Crypto crash threatens North Korea's stolen funds as it ramps up weapons tests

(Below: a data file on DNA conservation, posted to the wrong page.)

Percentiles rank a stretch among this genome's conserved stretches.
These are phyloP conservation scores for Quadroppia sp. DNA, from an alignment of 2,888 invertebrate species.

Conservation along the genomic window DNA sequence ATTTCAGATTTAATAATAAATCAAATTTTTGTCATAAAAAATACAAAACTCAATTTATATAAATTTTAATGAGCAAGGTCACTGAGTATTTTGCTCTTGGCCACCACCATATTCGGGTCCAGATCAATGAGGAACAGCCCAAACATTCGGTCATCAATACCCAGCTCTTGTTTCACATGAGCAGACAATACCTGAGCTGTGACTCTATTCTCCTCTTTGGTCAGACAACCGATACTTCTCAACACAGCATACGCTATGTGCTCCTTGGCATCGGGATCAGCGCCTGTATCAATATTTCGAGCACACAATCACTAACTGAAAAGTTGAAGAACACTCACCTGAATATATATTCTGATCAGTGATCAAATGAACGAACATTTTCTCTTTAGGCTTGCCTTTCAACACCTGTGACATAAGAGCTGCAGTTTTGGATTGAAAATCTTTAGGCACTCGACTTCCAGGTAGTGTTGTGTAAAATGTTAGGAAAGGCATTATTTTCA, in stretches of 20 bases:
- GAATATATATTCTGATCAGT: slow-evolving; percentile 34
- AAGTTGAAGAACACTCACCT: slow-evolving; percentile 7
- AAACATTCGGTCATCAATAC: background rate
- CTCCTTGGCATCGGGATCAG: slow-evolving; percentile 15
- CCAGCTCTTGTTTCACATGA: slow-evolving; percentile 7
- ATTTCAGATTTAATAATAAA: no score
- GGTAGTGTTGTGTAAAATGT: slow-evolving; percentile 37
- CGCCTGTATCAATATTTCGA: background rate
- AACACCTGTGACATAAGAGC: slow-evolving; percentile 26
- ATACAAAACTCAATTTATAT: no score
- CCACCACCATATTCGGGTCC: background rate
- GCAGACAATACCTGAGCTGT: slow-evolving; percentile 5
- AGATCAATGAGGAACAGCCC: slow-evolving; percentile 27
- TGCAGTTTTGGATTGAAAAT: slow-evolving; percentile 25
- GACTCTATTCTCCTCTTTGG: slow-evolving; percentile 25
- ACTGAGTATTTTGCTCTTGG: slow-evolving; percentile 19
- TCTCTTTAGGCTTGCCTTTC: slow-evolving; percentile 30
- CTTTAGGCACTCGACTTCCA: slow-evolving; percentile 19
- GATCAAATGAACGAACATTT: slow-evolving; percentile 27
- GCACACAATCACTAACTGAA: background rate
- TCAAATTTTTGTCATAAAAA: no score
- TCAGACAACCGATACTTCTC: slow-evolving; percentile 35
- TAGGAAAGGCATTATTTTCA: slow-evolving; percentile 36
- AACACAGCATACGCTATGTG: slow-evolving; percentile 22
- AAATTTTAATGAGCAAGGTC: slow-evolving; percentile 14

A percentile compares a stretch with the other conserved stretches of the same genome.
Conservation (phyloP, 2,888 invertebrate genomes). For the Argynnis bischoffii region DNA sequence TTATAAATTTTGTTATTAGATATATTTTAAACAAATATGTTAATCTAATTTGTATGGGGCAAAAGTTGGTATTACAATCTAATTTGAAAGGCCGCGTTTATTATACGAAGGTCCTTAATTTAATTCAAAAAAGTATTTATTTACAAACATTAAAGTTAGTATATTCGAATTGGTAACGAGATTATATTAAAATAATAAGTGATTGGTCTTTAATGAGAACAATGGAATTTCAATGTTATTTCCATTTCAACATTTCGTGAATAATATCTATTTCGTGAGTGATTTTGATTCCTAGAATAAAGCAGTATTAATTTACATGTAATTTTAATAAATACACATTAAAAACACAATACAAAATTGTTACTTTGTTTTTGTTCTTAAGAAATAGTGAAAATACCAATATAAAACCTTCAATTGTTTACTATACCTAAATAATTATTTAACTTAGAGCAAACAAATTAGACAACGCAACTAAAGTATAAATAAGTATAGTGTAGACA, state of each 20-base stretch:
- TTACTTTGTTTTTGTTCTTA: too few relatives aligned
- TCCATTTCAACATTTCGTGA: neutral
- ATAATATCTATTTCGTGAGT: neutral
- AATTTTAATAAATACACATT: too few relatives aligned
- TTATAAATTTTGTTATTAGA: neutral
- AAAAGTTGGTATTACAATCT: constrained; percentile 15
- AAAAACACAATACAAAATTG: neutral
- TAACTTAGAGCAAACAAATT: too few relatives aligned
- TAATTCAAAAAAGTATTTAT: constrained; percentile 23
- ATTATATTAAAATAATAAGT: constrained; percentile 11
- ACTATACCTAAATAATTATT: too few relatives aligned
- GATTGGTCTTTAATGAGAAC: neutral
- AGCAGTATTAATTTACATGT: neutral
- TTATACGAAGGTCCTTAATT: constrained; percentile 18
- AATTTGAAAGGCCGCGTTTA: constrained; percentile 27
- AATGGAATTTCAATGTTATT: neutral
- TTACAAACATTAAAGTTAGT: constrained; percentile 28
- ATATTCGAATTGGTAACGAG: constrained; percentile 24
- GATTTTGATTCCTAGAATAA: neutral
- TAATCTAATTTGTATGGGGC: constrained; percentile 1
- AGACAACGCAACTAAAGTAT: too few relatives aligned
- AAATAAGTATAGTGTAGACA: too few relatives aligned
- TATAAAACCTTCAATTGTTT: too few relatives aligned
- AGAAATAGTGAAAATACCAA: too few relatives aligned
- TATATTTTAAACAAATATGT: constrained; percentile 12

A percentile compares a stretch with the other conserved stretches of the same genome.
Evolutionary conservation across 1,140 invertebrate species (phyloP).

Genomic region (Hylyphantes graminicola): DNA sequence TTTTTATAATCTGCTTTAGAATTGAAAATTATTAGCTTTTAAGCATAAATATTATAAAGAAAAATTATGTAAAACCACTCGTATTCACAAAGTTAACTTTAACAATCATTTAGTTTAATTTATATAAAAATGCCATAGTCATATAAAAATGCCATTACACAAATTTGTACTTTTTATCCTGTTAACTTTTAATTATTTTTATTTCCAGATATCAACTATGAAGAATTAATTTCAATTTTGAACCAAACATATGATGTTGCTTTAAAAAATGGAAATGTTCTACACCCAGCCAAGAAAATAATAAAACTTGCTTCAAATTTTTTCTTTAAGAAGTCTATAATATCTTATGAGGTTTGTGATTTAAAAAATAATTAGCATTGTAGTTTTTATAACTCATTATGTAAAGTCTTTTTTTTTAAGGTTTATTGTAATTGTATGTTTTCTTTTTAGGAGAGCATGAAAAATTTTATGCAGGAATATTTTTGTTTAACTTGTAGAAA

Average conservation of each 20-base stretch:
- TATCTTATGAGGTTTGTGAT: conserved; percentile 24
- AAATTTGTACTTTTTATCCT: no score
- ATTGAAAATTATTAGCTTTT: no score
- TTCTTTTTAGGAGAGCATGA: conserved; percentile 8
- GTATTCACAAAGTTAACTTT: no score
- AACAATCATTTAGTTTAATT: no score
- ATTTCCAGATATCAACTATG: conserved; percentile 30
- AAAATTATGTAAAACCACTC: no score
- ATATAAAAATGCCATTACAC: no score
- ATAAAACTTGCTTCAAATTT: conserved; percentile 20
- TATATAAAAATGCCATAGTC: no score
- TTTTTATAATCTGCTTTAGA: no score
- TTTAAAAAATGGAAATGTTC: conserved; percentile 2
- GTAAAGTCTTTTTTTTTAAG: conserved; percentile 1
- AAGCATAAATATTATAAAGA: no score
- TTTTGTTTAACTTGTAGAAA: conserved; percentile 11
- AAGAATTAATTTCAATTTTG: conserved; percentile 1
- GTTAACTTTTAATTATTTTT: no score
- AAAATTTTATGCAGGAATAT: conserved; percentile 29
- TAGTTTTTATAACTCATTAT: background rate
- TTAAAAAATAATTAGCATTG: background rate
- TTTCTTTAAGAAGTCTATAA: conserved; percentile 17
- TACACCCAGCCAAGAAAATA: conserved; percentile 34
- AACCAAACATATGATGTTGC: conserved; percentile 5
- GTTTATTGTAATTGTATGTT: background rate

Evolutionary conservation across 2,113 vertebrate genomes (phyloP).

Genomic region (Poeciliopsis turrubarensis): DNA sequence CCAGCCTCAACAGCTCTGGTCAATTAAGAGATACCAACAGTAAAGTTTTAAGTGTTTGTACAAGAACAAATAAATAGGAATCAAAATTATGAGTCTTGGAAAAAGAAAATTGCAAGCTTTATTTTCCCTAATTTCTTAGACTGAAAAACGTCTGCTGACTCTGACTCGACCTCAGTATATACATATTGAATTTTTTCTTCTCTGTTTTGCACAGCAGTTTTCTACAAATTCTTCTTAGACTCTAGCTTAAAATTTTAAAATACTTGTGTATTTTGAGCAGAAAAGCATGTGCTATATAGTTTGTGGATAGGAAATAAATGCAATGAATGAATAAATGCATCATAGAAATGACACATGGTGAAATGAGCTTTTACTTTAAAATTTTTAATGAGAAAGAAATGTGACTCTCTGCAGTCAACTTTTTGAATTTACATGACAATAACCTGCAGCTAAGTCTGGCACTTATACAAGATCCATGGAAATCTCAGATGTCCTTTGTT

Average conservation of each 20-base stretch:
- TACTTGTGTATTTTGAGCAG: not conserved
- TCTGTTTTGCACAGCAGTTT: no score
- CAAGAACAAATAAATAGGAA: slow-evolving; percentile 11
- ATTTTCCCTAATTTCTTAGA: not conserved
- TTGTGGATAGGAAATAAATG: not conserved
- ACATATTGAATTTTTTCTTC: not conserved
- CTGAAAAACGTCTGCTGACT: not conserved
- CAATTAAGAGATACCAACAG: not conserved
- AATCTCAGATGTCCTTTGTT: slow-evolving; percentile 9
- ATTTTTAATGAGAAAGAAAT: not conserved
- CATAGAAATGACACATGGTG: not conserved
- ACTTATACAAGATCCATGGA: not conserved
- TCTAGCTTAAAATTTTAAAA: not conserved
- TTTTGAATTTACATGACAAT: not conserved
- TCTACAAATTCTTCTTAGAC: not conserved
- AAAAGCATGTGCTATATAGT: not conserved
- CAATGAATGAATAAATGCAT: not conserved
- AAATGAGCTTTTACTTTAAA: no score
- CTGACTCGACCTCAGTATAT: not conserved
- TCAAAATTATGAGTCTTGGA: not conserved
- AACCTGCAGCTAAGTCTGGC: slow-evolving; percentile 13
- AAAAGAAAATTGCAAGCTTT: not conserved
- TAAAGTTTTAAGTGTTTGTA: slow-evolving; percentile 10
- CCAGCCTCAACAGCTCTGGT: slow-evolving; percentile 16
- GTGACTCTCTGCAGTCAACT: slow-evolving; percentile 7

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North Korea already only gets a fraction of what it steals because it must use brokers willing to convert or buy cryptocurrencies with no questions asked, said Aaron Arnold of the RUSI think-tank in London. A February report by the Center for a New American Security (CNAS) estimated that in some transactions, North Korea only gets one-third of the value of the currency it has stolen. After obtaining cryptocurrency in a heist, North Korea sometimes converts it to Bitcoin, then finds brokers who will buy it at a discount in exchange for cash, which is often held outside the country. "Much like selling a stolen Van Gogh, you’re not going to get fair market value," Arnold said.